TRADITIONAL ICONOGRAPHY: ROSE OF NO MAN’S LAND
Following our charity sale for Covid-19 we want to talk about the history and meaning of the “rose of no man’s land”, iconography used for our communication on the charity activity.
The origin of the Rose of No Man’s Land tattoo can be traced back to the song of the same name (“La rose sous le boulets”), originally published in 1918 at the end of the First World War by the French music publisher Leo Feist. The well-known English version was published in 1945, at the end of the Second World War, by Jack Caddigan and James Alexander Brennan.
The song itself was a hymn for the Red Cross nurses who treated wounded soldiers during the war. Because of their mission nurses worked in this very dangerous area between the two lines in front of the opposing soldiers, known as no man’s land, leading many of them to become victims themselves. The “Rose”, as a motif, symbolizes the peace and tranquility of these heroic women.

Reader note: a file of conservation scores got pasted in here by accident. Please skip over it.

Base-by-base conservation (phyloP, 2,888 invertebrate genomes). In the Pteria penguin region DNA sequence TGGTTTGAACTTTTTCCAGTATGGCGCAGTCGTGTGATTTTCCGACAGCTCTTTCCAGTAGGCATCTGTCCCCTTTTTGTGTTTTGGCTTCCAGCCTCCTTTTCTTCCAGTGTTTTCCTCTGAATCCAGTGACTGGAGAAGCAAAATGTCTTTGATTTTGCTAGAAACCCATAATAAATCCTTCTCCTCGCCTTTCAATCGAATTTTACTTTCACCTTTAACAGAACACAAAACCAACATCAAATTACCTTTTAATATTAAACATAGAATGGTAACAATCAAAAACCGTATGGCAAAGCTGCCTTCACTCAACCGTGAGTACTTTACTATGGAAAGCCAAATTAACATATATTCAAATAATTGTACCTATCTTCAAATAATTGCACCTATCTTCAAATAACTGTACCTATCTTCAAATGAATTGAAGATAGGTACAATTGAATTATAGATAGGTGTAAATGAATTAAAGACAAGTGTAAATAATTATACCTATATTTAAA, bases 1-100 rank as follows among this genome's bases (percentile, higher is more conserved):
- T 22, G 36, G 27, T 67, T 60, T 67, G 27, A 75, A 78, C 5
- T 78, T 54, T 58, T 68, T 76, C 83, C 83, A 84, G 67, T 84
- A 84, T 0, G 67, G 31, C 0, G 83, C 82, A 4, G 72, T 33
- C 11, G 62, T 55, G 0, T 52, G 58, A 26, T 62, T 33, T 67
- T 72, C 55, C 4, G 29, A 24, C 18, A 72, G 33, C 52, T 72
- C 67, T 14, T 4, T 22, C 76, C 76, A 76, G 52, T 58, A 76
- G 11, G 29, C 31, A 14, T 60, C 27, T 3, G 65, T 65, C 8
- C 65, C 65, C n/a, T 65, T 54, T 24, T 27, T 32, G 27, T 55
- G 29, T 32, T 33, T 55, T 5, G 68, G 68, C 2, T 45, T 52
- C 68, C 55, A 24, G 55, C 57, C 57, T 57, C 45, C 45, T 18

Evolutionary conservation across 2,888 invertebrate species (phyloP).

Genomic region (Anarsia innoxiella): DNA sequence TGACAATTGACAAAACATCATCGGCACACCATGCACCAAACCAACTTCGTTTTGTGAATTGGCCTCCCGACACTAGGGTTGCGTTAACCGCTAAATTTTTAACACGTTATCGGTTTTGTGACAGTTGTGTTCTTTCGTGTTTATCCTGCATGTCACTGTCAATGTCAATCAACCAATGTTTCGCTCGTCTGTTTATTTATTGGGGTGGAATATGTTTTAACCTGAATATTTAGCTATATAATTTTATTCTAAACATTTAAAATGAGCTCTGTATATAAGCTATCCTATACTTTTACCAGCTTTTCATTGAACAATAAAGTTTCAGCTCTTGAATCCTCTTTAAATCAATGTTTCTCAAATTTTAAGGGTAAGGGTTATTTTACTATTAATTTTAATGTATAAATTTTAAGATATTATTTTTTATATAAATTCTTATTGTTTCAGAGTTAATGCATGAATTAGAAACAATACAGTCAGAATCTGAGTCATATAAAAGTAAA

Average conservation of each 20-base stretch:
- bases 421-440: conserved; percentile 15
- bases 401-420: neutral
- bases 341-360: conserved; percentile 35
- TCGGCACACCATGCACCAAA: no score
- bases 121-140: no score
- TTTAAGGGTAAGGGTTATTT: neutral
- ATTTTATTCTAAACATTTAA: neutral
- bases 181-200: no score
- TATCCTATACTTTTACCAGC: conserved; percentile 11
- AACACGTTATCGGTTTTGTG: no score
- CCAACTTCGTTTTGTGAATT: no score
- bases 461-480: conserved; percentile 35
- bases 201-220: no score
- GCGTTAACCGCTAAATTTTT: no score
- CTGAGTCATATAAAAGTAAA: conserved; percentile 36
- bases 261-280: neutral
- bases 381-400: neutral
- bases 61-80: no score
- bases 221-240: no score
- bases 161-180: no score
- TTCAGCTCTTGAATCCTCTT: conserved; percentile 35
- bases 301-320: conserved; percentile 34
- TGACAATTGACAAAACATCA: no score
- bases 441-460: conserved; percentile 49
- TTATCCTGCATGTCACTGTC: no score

The popularity of the song is inevitably permeated in traditional tattoo culture with the earliest examples of the “Rose of No Man’s Land” appearing in the books and sketches of Gus Wagner and Norman “Sailor Jerry” Collins among others.
It became a staple among soldiers commemorating these nurses who were seen as saviors and continued to be popular as a tattoo symbolizing appreciation for volunteers around the world.